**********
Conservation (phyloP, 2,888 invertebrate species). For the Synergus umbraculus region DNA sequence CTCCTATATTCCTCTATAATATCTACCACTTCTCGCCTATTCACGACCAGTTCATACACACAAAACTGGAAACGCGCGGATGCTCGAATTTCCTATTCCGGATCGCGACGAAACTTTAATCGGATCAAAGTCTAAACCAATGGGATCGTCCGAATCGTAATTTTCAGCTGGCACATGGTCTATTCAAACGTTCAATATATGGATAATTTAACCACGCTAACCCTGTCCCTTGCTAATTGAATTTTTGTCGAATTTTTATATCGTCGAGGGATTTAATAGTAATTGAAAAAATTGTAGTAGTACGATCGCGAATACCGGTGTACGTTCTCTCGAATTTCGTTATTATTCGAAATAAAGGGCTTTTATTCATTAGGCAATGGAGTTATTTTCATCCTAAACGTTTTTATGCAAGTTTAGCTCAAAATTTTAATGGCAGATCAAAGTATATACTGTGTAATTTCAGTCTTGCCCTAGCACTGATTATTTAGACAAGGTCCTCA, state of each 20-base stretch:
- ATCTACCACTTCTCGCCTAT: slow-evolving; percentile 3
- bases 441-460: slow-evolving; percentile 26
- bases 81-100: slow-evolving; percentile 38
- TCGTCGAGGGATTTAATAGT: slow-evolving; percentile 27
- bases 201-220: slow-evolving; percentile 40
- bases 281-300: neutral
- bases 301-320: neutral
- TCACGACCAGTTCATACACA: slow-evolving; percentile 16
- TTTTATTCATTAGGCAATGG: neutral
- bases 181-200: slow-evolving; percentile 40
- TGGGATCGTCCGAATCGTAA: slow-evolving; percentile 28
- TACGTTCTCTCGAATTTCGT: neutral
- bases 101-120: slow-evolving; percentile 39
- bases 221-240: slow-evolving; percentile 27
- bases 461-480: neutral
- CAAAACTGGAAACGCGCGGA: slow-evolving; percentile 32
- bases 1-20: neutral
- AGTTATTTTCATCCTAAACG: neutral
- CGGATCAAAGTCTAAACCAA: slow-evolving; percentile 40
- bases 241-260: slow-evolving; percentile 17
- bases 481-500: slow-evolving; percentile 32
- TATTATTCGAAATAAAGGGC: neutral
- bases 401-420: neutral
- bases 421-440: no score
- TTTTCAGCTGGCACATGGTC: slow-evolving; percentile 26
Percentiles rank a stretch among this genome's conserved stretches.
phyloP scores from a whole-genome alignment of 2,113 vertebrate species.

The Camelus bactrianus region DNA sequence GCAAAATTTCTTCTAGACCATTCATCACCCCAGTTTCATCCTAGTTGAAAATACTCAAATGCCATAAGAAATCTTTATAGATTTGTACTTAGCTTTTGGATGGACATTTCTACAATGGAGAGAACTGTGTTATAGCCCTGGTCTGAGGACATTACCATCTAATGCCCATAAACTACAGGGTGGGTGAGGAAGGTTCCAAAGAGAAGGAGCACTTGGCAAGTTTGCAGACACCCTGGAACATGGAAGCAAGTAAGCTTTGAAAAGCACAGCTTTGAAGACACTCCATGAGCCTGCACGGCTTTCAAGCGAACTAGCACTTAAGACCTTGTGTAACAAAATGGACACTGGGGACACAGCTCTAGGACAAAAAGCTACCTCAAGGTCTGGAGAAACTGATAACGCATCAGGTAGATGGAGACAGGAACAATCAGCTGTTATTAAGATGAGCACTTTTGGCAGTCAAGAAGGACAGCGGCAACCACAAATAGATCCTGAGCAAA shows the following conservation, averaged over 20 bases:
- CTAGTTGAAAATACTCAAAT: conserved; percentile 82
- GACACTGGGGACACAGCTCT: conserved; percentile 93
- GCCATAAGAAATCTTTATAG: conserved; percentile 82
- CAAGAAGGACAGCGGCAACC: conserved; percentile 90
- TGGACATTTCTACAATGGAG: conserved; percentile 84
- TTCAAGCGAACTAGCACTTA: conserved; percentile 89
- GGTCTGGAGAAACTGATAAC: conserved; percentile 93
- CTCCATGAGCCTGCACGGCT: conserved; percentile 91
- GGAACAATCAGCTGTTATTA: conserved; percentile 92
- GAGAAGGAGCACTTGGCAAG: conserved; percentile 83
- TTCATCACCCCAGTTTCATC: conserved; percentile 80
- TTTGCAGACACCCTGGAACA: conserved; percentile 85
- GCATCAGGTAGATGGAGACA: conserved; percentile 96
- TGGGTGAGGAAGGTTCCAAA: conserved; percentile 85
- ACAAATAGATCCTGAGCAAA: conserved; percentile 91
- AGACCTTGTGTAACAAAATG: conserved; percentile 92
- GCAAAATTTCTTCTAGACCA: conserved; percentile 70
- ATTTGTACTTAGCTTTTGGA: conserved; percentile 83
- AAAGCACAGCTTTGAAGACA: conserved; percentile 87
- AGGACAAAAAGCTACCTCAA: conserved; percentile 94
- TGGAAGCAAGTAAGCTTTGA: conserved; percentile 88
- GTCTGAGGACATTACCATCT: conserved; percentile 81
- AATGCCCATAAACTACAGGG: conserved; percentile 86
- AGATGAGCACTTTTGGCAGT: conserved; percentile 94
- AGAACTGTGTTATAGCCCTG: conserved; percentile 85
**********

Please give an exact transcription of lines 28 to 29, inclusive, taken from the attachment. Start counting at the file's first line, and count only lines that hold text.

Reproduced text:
phyloP scores from a whole-genome alignment of 2,113 vertebrate species.

The Camelus bactrianus region DNA sequence GCAAAATTTCTTCTAGACCATTCATCACCCCAGTTTCATCCTAGTTGAAAATACTCAAATGCCATAAGAAATCTTTATAGATTTGTACTTAGCTTTTGGATGGACATTTCTACAATGGAGAGAACTGTGTTATAGCCCTGGTCTGAGGACATTACCATCTAATGCCCATAAACTACAGGGTGGGTGAGGAAGGTTCCAAAGAGAAGGAGCACTTGGCAAGTTTGCAGACACCCTGGAACATGGAAGCAAGTAAGCTTTGAAAAGCACAGCTTTGAAGACACTCCATGAGCCTGCACGGCTTTCAAGCGAACTAGCACTTAAGACCTTGTGTAACAAAATGGACACTGGGGACACAGCTCTAGGACAAAAAGCTACCTCAAGGTCTGGAGAAACTGATAACGCATCAGGTAGATGGAGACAGGAACAATCAGCTGTTATTAAGATGAGCACTTTTGGCAGTCAAGAAGGACAGCGGCAACCACAAATAGATCCTGAGCAAA shows the following conservation, averaged over 20 bases: